ORIGINAL RESEARCH article
Sec. Vaccines and Molecular Therapeutics
Volume 14 - 2023 | https://doi.org/10.3389/fimmu.2023.1143451
Adenoviral-vectored epigraph vaccine elicits robust, durable, and protective immunity against H3 influenza A virus in swine
- 1Nebraska Center for Virology, University of Nebraska-Lincoln, Lincoln, NE, United States
- 2School of Biological Sciences, University of Nebraska-Lincoln, Lincoln, NE, United States
- 3Office of Research and Development, University of Nebraska-Lincoln, Lincoln, NE, United States
- 4Nebraska Veterinary Diagnostic Center, Lincoln, NE, United States
- 5Department of Animal Science, University of Nebraska-Lincoln, Lincoln, NE, United States
Current methods of vaccination against swine Influenza A Virus (IAV-S) in pigs are infrequently updated, induce strain-specific responses, and have a limited duration of protection. Here, we characterize the onset and duration of adaptive immune responses after vaccination with an adenoviral-vectored Epigraph vaccine. In this longitudinal study we observed robust and durable antibody responses that remained above protective titers six months after vaccination. We further identified stable levels of antigen-specific T cell responses that remained detectable in the absence of antigen stimulation. Antibody isotyping revealed robust class switching from IgM to IgG induced by Epigraph vaccination, while the commercial comparator vaccine failed to induce strong antibody class switching. Swine were challenged six months after initial vaccination, and Epigraph-vaccinated animals demonstrated significant protection from microscopic lesion development in the trachea and lungs, reduced duration of viral shedding, lower presence of infectious virus and viral antigens in the lungs, and significant recall of antigen-specific T cell responses following challenge. The results obtained from this study are useful in determining the kinetics of adaptive immune responses after vaccination with adjuvanted whole inactivated virus vaccines compared to adenoviral vectored vaccines and contribute to the continued efforts of creating a universal IAV-S vaccine.
Swine Influenza A Virus (IAV-S) is a significant pathogen that affects swine populations around the world (1) and imposes a significant burden on the pork industry. Economic losses to the U.S. pork industry can cost nearly $700,000,000 per year (2), and are due to reduced weight gain, delayed production, and increased susceptibility to secondary infections leading to greater veterinary costs (3–5). At present IAV-S in swine is considered one of the three top health challenges to the swine industry (6) and affects swine in all phases of production (7). Three main subtypes of IAV-S currently circulate in U.S. swine populations: H1N1, H1N2, and H3N2 (8). Though a large proportion of circulating strains are of the H1N1 subtype, recent epidemiological surveys indicate an increased incidence of H3N2 IAV-S detected in U.S. swine (9). IAV-S causes acute respiratory disease that typically resolves 3-7 days after infection (10) but can cause up to 100% morbidity in infected herds. Additionally, swine are susceptible to swine, avian, and human influenzas due to the distribution of α2, 3- and α2, 6-linked sialic acid receptors in the respiratory tract (11, 12). Because of this, swine are considered “mixing vessels” and can foster reassortment of influenza during co-infections with multiple strains, resulting in the evolution of antigenically distinct and potentially pandemic strains of IAV (3, 13). Interspecies transmission of IAV between swine and humans has been described to occur at slaughterhouses, swine production barns, live animal markets, and even agricultural fairs (14, 15). Zoonotic emergence of IAV was recently named a top priority of the One Health workshop for disease prevention in the United States. More specifically, swine were considered a significant intermediate reservoir in IAV infections and pose the greatest risk of zoonotic transmission of IAV into humans (6). One such example occurred in 2009 and was termed the “swine flu” pandemic. This novel swine influenza isolate initially arose in Mesoamerica, but quickly spread and infected ~24% of the global population within the first year (16). Importantly, this zoonotic transmission event paved the way for the establishment of a new and stable lineage of H1 influenza in humans, now known as H1N1pdm09, and is the most predominantly circulating lineage of H1N1 in humans today (17, 18). Due to the significant role swine play in the evolution and transmission of potentially pandemic strains of influenza and the substantial economic impacts of IAV-S, it is imperative that efforts be made towards the development of more effective vaccination strategies in vulnerable pig populations.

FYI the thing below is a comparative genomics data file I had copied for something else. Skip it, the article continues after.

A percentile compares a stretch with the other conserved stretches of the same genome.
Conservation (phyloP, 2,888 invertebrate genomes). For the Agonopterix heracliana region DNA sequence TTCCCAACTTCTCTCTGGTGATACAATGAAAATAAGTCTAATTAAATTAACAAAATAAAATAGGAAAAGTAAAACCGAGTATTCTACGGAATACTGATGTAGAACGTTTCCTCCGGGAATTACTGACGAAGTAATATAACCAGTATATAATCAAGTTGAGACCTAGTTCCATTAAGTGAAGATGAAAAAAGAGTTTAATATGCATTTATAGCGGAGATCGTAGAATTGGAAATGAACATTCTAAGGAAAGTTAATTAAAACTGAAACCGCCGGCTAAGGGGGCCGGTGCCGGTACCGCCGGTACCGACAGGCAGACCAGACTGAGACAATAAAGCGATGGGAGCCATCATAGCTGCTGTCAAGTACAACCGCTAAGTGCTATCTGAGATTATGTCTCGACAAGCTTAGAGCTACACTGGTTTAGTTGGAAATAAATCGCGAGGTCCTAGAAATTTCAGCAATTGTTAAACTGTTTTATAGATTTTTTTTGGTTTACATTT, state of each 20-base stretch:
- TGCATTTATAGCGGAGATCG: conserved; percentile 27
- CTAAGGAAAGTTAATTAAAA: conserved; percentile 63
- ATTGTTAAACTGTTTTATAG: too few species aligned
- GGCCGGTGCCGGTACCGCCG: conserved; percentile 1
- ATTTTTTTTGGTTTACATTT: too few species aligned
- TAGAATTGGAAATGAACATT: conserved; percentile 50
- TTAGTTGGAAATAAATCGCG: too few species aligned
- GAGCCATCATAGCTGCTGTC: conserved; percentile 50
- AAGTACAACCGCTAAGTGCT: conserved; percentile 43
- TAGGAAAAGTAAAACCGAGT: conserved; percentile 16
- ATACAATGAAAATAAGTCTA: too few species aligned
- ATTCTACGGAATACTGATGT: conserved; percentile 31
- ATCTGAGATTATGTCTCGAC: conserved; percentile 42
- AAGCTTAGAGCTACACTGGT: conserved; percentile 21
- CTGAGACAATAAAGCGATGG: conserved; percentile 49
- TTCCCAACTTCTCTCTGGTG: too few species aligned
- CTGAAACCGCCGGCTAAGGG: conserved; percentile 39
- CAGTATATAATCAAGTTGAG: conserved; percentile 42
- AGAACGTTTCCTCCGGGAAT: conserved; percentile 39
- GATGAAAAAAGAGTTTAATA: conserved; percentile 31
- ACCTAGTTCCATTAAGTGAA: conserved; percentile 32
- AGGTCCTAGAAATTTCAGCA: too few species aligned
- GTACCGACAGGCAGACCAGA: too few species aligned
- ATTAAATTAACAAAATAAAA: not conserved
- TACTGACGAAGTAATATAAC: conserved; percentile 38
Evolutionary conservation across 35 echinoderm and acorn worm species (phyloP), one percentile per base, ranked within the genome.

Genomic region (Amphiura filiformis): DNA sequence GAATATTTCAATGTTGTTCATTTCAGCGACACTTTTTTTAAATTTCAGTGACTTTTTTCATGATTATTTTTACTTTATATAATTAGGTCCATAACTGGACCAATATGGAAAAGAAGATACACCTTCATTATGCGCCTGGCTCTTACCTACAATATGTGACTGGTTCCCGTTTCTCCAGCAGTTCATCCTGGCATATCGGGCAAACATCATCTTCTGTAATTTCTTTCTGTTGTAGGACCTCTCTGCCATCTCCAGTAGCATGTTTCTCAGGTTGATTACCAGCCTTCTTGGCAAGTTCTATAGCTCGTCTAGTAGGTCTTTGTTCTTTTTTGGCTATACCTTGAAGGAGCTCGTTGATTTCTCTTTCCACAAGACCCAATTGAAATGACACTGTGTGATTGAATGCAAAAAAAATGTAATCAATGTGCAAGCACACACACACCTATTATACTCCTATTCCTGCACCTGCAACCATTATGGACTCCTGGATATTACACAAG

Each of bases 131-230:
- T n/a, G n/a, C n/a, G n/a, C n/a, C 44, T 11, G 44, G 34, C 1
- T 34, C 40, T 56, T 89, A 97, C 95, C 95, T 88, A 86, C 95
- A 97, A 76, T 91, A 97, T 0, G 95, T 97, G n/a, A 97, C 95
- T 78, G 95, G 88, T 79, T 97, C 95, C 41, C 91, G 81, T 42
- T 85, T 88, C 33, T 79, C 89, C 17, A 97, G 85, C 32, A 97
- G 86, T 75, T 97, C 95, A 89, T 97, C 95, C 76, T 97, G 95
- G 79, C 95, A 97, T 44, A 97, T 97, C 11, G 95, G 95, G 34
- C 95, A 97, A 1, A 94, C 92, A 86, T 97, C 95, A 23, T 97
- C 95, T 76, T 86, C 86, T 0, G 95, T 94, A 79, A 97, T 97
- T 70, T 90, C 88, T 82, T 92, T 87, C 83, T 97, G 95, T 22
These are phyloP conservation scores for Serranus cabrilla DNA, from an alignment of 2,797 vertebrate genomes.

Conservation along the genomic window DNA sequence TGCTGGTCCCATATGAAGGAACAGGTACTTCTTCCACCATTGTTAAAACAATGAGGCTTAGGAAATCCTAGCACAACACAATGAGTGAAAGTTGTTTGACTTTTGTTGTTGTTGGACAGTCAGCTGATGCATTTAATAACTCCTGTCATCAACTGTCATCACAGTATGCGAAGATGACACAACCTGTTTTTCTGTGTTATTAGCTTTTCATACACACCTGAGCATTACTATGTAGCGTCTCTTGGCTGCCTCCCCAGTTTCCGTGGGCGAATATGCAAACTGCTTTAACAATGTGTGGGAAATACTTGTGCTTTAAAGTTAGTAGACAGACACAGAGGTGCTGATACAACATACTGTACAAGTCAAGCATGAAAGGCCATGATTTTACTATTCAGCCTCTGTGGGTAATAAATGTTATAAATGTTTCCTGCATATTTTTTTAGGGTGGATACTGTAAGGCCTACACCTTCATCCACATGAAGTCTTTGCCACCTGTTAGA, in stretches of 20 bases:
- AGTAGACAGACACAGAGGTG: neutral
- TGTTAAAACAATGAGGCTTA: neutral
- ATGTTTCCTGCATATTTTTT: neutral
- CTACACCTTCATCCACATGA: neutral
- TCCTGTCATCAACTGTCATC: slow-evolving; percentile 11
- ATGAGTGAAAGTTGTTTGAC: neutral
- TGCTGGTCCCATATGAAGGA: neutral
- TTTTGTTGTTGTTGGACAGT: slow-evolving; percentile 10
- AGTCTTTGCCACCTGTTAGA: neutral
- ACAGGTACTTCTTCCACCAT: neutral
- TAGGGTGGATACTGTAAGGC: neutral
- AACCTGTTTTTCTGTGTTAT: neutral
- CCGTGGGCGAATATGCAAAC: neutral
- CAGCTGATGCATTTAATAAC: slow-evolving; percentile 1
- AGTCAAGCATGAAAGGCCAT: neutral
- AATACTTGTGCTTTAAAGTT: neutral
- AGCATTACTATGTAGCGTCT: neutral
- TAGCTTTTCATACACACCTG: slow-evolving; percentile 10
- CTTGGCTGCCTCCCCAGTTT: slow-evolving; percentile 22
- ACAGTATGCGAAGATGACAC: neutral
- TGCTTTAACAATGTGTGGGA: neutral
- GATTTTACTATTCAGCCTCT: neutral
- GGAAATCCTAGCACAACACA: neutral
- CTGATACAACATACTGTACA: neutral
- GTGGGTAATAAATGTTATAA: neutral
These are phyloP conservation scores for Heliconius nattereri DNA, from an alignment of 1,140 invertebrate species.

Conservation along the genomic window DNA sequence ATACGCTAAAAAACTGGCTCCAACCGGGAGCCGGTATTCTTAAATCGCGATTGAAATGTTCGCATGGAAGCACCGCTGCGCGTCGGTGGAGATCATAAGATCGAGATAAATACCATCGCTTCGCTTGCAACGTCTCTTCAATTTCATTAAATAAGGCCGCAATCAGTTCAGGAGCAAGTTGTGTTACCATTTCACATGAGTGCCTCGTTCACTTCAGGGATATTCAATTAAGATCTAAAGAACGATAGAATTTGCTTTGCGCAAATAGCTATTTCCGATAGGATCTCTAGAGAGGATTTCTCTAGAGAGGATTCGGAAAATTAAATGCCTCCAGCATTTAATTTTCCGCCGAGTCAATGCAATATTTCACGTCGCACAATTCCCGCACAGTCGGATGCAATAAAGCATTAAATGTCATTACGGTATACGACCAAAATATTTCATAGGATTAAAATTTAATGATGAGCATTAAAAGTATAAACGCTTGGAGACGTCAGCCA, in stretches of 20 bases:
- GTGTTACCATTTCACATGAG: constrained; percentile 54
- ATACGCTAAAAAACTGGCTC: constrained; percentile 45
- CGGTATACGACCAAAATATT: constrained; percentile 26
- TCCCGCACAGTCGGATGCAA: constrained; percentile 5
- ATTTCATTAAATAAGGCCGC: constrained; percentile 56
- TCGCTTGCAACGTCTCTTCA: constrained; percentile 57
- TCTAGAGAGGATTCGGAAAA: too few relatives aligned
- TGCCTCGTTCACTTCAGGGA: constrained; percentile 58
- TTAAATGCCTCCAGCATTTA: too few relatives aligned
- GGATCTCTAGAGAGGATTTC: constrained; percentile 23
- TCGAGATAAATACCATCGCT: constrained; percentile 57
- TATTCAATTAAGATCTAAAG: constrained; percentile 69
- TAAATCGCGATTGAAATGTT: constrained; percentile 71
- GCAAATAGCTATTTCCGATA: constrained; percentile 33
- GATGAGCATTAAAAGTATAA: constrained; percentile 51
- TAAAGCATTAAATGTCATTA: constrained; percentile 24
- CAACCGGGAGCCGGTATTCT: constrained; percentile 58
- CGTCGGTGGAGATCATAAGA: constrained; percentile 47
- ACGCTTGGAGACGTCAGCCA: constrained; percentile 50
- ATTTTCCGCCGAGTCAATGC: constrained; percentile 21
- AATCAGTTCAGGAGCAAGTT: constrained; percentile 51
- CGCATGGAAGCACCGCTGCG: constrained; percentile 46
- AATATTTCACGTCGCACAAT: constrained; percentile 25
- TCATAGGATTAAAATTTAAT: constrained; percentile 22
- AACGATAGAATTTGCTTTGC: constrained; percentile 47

Current methods of controlling IAV-S in swine include commercially available whole-inactivated virus (WIV) vaccines, autogenous herd-specific virus vaccines, and live attenuated influenza virus (LAIV) vaccines. Commercially available WIV vaccines, such as FluSure XP, incorporate 2 strains of H1 and 2 strains of H3 IAV-S and are often supplemented with an oil-in-water adjuvant. While WIV vaccines have shown to induce robust protection after homologous challenge (19–22), interface with antigenically divergent IAV-S can result in dampened cross protection (20). Further, this method of vaccination has been linked with the induction of vaccine-associated enhanced respiratory disease (VAERD) after heterologous challenge (20, 23). This phenomenon is characterized by the presence of cross-reactive, but non-neutralizing antibodies directed towards the HA2 stalk domain of a hemagglutinin protein (24). In the absence of neutralizing antibodies against the HA1 head domain, these antibodies have been described to facilitate enhanced viral infection of MDCK cells in vitro and rapidly induce dysregulated levels of proinflammatory cytokines in the lungs (25). Further recruitment of inflammatory cell populations results in collateral damage in the lungs and enhanced respiratory disease. Because the process of producing and licensing a WIV vaccine is time-consuming and expensive, the commercial WIV is not updated fast enough to cope with the continually evolving swine influenza virus. In light of these challenges, autogenous herd-specific WIV vaccines are gaining popularity, with a staggering estimate of 50% of IAV-S vaccines employed in the United States being autogenous WIV vaccines in 2008 (26, 27). However, autogenous WIV vaccines have multiple drawbacks, including labor intensive laboratory techniques for diagnosis, isolation, virus growth, purification, and efficacy testing. This leads to a significant lag period before administration of the vaccine to a given herd. LAIV vaccines have recently been approved for clinical application in swine and promisingly induce heterologous protection where WIV have failed (28, 29). However, evidence of reassortment between the LAIV strain and field IAV-S calls to question the safety of the LAIV platform (30). The inherent difficulties of producing a seasonal vaccine for swine demonstrates that a safe and universal swine influenza vaccine that induces durable and broadly cross-reactive immunity to all divergent strains is needed.